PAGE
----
Other advantages of the invention result from the arrangement of the discharge passage of the nozzle, and in the provision of a shield used therewith by which the pattern or discharged fluid can be converted from a plurality of divergent individual spray jets to a very concentrated single stream.

Various other objects and advantages will become apparent from the following description wherein reference is made to the drawings, in which:

FIG. 1 is a side elevation, partly is section, of a spray nozzle device illustrating a preferred embodiment of the present invention;

FIG. 2 is a fragmentary, longitudinal sectional view of part of the spray nozzle of the device, and is taken on the line 22 in FIG. 1; and

FIG. 3 is an enlarged fragmentary, longitudinal sectional view of the right-hand or discharge end of the nozzle illustrated in FIG. 1, showing a different position of the pattern control shield.

Referring to the drawings, a spray nozzle, indicated generally at 1, comprises a body 2 having at one end an internally threaded bore 3 by which it is to be connected, as hereinafter described, through suitable control means, to a source of water or air, or both, under pressure.

Within the body 2 are an inlet duct 4 and a discharge duct 5. The ducts 4 and 5 are linear, circular in cross section, and coaxial with each other and are connected in end to end relation. The inlet duct 4 is of smaller diameter than the discharge duct 5 and an annular substantially planar shoulder 6 extends from the outer periphery of the outlet end of the inlet duct 4 to the outer periphery of the inlet of the discharge duct 5. The shoulder 6 is preferably coaxial with the ducts and normal to the axis thereof. An eduction duct 7 is provided in the body 2 and extends radially thereof, transversely of the duct 5, and is arranged with its outlet 8 wholly within the duct 5 at the inlet end thereof. The outlet 8 of the duct 7 preferably is closely adjacent to, or juxtaposed against, the shoulder 6 and is of smaller diameter than the outlet of the duct 4. The periphery of the outlet 8 should be arranged so that the point thereon which is nearest to the shoulder 6 is at least as close to the shoulder 6 as the length of the radius of the outlet 8. The duct 7 preferably has its axis arranged at 90 to the axis of the duct 5, and, as mentioned, so that its outlet 8 discharges totally into the duct 5.

The body 2 is provided with an internally threaded bore 9, which is coaxial with the duct 7, which receives a fitting or nipple 10 which, in turn, is connected to an eduction control valve 11. The valve 11 comprises a body 12 having a duct 13 extending therethrough. The effective size of the duct 13 is controlled by a valve plug 14 which is moved to advanced or retracted positions, selectively, by a threaded stem 15. This valve is used in preference to valves of the multiorifice type in which each of a number of separate orifices of different sizes are shifted stepwise selectively into position for permitting the passage of predetermined amounts of liquid through the duct 13. With the present valve, the rate of eduction, and the effective size of the duct 13 insofar as concerns the flow of liquid therethrough, can be changed by uninterrupted progressive minute increments rather than in a stepwise manner. The valve 11, in turn, is connected to a fitting 16 which is secured in the neck of a container 17 in which liquid agent to be mixed with the air or water passing through the nozzle is contained. The fitting 16 has a bleeder duct 18 so that the liquid agent, indicated at A, within the container is exposed on its surface to atmospheric pressure.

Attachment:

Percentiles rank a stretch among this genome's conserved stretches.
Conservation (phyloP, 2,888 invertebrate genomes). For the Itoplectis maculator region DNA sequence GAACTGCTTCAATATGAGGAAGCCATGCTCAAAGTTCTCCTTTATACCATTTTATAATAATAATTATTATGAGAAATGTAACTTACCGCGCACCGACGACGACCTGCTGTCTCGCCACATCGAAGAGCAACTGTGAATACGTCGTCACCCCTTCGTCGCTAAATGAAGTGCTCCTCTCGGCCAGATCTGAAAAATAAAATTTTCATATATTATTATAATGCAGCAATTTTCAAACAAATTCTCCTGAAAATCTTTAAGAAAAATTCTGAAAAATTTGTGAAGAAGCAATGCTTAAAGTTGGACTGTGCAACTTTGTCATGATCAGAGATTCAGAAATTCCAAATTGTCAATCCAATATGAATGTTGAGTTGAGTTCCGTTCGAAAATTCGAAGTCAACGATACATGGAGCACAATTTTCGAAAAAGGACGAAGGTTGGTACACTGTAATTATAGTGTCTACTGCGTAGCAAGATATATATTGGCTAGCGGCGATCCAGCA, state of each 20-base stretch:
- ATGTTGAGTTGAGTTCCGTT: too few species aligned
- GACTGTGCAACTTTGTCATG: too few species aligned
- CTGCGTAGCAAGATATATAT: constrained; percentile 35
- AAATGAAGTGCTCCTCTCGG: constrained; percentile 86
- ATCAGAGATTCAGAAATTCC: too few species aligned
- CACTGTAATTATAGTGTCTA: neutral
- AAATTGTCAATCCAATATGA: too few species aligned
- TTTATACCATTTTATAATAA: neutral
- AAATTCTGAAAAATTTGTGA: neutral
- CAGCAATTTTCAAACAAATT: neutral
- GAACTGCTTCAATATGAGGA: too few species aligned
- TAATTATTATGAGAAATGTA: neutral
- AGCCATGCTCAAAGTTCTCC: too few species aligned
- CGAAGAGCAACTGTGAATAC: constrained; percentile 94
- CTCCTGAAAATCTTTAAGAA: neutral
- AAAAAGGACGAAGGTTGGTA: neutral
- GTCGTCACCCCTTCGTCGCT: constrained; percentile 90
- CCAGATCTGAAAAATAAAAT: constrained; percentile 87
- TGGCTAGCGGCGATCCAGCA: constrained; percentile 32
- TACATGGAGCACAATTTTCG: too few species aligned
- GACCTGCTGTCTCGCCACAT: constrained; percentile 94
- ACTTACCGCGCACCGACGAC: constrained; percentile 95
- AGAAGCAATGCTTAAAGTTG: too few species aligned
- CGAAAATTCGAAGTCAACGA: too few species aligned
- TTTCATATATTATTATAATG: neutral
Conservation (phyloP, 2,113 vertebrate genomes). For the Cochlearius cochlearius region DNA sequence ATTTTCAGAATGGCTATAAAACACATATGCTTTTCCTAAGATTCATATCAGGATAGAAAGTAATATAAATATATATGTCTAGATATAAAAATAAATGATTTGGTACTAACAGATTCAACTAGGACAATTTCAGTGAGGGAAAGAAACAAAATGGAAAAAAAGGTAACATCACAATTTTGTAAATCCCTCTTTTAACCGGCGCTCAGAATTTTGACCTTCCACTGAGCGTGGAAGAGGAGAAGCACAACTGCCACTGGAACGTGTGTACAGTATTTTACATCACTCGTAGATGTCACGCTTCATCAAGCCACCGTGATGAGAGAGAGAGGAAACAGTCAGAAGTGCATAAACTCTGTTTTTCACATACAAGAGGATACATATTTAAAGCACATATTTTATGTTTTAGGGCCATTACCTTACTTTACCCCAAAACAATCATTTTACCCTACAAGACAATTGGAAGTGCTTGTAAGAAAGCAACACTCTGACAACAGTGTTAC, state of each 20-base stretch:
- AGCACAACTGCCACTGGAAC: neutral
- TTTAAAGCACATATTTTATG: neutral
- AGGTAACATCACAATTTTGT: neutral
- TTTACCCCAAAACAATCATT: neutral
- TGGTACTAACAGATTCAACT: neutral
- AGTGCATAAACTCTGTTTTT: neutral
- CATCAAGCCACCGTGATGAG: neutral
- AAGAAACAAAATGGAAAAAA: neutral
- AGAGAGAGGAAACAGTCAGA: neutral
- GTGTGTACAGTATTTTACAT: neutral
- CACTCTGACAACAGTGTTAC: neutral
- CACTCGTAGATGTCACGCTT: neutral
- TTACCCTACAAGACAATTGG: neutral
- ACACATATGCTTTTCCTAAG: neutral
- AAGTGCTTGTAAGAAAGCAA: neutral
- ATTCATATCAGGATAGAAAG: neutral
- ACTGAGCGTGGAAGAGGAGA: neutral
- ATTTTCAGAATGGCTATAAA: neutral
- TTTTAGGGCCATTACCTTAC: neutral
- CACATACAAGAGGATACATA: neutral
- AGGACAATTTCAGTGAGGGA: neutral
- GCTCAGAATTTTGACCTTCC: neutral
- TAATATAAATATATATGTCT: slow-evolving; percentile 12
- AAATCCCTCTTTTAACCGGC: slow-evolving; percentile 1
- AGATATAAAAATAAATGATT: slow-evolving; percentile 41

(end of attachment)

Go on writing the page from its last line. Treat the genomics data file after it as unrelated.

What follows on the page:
An eduction tube 19 which forms a continuation of the duct 7, is connected thereto through the duct 13 of the valve 11 and extends into the container so that its inlet end 20 is below the level of the liquid agent in the container.

As mentioned, water or air, or both, can be fed or supplied from the source under superatrnospheric pressure to the inlet duct 4 from which it passes into the discharge duct 5, thereby creating a partial vacuum or Venturi effect at the outlet 8 of the duct 7. This Venturi effect is used to educt the liquid agent from the container 17 and introduce it into the stream of air or water or both which is being supplied under superatmospheric pressure through the duct 4. In view of the type of valve employed and the relation of the ducts, as will hereinafter be described, a very effective control of the rate of discharge of the agent from the container over an extremely wide range is provided.

At its outlet end, the nozzle is provided with a frustoconical discharge passage 21 disposed in coaxial relation to the duct 5 and with its smaller base in communication with the outlet end of the discharge duct 5. The frustoconical passage provides a more unifonn pattern of the liquid contents being discharged by the nozzle.